Financial sophisticatioN comes to wind power
As the wind industry grows up, the financing available to get wind energy projects built has also evolved and become more readily available. "Wind energy has made great progress in terms of financial sophistication," Nick Gardiner of Fortis Bank told those attending the session on financing wind projects at last month's European Wind Energy Conference in Milan. As if to illustrate the point, Jan Coeligh of Ecofys Netherlands mounted the podium to describe how financial derivatives can be used to stabilise cash flow from wind projects and allow developers to gain better project financing terms.
What has changed is that the entire industry has become more consistent so more investors are willing to participate, said Todd Allmendinger of Emerging Energy Research. "It is a long way from the doctors and dentists, sandal wearing, backpack toting explorers with hand held anemometers." Even an institution like the European Investment Bank (EIB), known for a conservative lending approach, has upped its sophistication level with the launch late last year of clean energy funds targeted largely at wind investments. Christopher Knowles of the EIB said the first of these funds is expected to close shortly. At the same time, the EIB has also recently entered the field of wind project financing. It is targeting small and mid-sized projects that may have more difficulty accessing financing, although Knowles acknowledged that the EIB's appraisal process could also prove more onerous for these players.
While the EIB is getting into the business just now, other speakers noted that project financing for wind projects is thriving. "There is a tremendous amount of activity in wind project finance," said Gardiner. The size of the financings is helping to create this strong interest among banks; larger projects with larger turbines need greater capital requirements, he said.
The competition among investors to put money into wind assets is driving down financing costs. John Dunlop of HSH Nordbank predicted that while wind farm prices would stay high, he expects to see a fall in returns for wind investments. Currently, the capital markets require a return from wind farms of 12%, with a 7% benchmark return delivered to shareholders. "In the near term, we see the benchmark return for wind farms likely to fall from 12% to about 9% as a result of the growth of listed wind power funds with their lower cost of capital," he said. The spread of listed wind funds, he explained, should help to eliminate the current illiquidity premium supporting the 12% figure.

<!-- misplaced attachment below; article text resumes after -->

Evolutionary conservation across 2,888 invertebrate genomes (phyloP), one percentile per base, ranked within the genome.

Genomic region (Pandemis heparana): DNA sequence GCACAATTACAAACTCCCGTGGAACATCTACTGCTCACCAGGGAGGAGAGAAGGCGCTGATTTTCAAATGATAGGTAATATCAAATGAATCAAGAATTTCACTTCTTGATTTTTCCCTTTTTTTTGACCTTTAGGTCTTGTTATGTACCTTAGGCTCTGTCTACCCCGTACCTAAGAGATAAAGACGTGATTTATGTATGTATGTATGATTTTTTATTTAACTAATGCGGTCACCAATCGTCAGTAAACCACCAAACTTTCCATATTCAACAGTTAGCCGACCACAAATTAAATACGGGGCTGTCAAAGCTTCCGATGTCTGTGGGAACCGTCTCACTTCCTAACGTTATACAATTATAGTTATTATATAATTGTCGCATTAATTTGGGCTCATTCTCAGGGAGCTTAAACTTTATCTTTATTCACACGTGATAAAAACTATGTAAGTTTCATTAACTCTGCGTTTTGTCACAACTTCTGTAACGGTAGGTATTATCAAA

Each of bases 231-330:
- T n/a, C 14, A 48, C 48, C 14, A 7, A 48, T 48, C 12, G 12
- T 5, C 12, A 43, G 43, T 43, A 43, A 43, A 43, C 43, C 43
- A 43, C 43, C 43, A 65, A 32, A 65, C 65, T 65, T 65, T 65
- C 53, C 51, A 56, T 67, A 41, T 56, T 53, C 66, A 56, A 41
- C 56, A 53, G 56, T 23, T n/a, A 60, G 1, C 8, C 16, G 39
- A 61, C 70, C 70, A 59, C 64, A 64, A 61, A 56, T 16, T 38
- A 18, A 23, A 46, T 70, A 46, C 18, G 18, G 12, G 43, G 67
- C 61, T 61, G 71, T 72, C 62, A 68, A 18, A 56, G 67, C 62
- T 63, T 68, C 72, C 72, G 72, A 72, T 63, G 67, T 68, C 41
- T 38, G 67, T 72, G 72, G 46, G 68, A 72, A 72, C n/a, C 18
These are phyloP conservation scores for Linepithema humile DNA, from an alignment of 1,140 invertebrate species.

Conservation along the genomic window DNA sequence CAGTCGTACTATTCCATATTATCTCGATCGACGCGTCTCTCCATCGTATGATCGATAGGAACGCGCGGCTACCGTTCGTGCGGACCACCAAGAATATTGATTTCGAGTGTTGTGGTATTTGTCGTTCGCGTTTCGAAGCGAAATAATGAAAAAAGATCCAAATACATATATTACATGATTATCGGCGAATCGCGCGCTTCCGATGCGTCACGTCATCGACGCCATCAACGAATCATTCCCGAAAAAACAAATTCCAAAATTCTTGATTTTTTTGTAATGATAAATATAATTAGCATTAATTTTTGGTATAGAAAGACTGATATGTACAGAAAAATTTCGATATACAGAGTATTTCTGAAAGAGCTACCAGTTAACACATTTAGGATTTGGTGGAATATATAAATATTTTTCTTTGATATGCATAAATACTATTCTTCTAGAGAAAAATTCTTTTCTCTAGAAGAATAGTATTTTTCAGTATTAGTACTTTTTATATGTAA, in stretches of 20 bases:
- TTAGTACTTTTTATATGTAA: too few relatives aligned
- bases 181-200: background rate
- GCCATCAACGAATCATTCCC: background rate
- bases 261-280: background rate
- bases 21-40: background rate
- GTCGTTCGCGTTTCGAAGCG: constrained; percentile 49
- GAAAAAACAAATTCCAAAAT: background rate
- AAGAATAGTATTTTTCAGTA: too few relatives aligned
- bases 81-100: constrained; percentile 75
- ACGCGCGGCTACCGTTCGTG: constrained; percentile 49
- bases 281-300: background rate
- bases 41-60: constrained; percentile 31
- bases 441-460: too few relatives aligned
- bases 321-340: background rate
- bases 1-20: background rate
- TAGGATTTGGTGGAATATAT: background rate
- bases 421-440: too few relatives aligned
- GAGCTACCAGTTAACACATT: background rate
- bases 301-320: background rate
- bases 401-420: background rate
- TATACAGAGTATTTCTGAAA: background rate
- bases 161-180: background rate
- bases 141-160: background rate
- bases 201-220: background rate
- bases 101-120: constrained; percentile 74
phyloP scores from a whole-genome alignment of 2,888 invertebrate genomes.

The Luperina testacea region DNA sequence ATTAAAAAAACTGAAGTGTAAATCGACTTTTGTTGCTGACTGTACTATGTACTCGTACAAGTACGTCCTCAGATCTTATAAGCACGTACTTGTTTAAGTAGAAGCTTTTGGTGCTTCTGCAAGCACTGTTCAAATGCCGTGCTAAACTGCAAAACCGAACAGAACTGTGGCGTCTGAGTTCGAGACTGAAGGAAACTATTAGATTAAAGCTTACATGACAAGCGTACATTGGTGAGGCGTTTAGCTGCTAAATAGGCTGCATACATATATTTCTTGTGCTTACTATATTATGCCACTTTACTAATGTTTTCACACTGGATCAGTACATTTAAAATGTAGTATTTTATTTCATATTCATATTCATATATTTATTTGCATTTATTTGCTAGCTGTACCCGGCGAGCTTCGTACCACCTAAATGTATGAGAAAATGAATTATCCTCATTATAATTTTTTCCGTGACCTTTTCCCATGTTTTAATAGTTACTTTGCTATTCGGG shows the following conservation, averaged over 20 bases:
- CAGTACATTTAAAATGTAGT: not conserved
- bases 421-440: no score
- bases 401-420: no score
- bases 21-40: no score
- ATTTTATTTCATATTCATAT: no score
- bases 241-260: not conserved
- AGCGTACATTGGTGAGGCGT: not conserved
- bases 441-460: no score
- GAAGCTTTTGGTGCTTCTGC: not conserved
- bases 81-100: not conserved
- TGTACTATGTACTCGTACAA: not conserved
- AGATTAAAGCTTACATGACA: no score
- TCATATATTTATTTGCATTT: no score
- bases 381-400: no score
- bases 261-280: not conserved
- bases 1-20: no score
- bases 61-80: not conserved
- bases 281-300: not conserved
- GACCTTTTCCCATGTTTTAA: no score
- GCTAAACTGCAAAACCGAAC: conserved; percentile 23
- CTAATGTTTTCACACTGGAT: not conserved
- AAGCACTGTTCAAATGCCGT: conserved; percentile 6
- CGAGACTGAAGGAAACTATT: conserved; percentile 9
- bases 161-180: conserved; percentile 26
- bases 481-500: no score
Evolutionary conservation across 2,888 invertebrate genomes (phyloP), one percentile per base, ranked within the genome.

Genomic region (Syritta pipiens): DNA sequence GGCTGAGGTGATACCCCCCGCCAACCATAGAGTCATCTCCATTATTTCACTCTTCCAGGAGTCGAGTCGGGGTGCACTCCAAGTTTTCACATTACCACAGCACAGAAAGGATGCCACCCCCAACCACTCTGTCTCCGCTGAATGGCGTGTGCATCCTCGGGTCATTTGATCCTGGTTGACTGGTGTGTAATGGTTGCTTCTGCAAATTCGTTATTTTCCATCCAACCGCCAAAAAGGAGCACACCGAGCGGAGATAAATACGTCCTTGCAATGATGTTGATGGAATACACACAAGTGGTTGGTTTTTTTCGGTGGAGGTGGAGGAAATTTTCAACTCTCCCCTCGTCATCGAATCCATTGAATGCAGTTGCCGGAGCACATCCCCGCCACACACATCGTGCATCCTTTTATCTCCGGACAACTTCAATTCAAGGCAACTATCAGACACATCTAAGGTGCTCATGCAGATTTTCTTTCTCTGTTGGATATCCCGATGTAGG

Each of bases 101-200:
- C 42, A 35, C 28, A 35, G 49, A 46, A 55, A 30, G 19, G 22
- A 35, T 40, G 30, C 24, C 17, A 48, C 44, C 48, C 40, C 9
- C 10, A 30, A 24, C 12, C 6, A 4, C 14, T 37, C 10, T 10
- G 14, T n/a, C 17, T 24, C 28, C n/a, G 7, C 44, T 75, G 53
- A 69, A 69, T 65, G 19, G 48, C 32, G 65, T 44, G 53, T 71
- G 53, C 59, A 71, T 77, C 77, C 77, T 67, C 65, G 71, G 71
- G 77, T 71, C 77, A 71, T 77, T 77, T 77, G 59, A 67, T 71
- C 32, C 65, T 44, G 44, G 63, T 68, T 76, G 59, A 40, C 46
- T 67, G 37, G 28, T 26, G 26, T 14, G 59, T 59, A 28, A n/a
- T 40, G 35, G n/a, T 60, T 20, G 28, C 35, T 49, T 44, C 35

Tax advantaged equity will dominate in niche markets where governments allow tax relief on wind investments, Dunlop said. And due to the limited number of investment opportunities in completed projects, private equity investors will increasingly have to take more development risk. "They'll be forced to start pouring money earlier in the development cycle or get squeezed out of the market entirely."
Looking good on cost
Over the long run, the macro-economic drivers for sustaining investor interest in wind are looking good said Dunlop. Ageing populations in Europe and North America are contributing to a shift from high-growth investments towards more fixed income investments like infrastructure -- the investment class to which wind belongs. Low inflation and low returns, which should help keep down the price of producing capital-intensive wind power, are also here to stay, Dunlop said.
In a session on the investment strategies of power producers, Carlos Gascó Travesedo of Iberdrola noted that calculations of generation costs are based on simple and static models. He argued that a number of elements should be factored in, including the cost of energy dependence, environmental costs, and expectations on the evolution of fuel prices and the likely effect of a sharp increase in C02 prices. In the not so unrealistic scenario in which oil prices reach $100 a barrel and C02 prices EUR 25/ton, wind generation costs would be significantly below those of fossil fuel-fired plants, he said.
A utility viewpoint
From a more traditional utility than Iberdrola, Tobias Petrini of Swedish Vattenfall acknowledged that new times had arrived. "We want to change. We must change. Our current portfolio is not sustainable from a C02 perspective," he said. "We're prepared to invest EUR 5 to EUR 10 billion in the next decade for wind power, provided we're comfortable with it."
Petrini indicated, however, that Vattenfall does not feel itself in the comfort zone yet. For a start, he said, wind suppliers seem to find it a challenge to meet utility standards. "We tend to feel that we do not speak the same language as suppliers," he said. "We expect functionality from our suppliers." Furthermore, for Vattenfall it is "a bit strange to work with component suppliers rather than power plant suppliers," he continued, explaining that Vattenfall was used to buying a whole power plant and operating it by itself, rather than being required to focus on the performance of individual turbines and ask for help to keep them running. "Generation is what we do but wind contracts come with compulsory service agreements." Petrini said this makes it difficult for Vattenfall to optimise its portfolio. The company is accustomed to having complete control and information on equipment.
The point he was trying to make, Petrini said, is that Vattenfall would like to have a better dialogue with its wind plant suppliers. "There is a difference in attitude. That will take dialogue to overcome." A better dialogue could also make financial sense for wind power suppliers. "Happy investors will allocate more to wind," he said.